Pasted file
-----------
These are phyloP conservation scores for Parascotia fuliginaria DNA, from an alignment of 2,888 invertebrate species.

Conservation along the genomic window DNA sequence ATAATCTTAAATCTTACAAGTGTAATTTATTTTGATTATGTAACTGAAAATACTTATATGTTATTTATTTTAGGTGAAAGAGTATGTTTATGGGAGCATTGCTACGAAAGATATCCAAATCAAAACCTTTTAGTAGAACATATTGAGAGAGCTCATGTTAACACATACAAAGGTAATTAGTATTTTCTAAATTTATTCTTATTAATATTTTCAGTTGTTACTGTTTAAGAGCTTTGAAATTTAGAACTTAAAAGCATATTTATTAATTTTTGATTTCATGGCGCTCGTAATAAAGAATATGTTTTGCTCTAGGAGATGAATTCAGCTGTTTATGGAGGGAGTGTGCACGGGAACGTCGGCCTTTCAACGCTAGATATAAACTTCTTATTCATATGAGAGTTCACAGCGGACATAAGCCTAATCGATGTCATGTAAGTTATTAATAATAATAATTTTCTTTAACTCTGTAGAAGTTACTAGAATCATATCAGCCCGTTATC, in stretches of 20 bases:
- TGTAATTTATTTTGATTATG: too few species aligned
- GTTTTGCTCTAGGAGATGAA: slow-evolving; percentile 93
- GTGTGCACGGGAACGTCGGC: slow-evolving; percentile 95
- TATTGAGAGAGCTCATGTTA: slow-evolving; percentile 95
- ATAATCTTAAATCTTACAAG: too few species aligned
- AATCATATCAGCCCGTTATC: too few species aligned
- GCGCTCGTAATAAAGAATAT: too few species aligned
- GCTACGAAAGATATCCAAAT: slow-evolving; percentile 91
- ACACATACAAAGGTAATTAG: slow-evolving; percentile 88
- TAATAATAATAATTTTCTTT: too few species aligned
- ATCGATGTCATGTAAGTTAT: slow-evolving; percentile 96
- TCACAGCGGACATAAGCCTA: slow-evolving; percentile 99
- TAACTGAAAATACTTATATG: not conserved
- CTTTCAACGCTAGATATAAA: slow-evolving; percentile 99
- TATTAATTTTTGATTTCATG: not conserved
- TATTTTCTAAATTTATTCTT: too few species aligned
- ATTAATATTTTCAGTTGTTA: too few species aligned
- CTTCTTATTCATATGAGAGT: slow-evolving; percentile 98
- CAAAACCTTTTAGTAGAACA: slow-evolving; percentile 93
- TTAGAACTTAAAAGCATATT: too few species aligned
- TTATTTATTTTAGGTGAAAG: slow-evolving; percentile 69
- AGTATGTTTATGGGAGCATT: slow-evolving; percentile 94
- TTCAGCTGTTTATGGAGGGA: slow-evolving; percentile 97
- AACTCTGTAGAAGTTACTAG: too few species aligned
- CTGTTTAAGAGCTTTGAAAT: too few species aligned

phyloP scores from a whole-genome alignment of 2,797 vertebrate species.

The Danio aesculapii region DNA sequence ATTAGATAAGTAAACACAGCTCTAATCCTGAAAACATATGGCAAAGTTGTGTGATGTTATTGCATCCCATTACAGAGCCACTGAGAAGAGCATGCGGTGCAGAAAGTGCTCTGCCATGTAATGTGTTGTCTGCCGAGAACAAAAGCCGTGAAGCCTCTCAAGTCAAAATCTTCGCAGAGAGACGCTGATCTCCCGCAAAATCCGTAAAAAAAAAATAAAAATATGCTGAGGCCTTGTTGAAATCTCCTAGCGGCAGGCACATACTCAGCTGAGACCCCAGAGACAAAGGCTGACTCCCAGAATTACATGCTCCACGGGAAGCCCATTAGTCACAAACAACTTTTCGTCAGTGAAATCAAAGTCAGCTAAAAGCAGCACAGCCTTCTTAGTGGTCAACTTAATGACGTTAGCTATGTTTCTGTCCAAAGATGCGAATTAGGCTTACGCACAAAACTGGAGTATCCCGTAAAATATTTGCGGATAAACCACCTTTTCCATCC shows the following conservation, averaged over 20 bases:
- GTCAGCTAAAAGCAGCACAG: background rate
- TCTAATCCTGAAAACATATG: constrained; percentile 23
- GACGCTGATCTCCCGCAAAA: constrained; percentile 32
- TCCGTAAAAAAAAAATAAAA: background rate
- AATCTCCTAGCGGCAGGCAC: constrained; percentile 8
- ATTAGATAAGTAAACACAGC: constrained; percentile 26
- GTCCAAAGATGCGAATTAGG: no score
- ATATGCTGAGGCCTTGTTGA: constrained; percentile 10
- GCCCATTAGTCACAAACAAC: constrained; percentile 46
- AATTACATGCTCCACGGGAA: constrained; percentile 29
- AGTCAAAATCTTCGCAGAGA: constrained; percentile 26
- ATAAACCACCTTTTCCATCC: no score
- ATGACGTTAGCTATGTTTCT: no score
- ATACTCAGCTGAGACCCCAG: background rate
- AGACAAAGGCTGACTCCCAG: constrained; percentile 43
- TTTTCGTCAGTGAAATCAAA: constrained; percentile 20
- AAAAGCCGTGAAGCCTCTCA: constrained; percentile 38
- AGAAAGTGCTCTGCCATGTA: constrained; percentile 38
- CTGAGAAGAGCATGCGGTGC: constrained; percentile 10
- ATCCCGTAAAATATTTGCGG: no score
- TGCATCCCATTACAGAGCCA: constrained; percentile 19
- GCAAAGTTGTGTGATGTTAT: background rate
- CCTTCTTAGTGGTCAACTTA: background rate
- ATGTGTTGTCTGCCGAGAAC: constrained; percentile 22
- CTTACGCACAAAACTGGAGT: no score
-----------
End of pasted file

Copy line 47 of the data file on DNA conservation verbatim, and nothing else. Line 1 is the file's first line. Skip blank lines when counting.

- AGAAAGTGCTCTGCCATGTA: constrained; percentile 38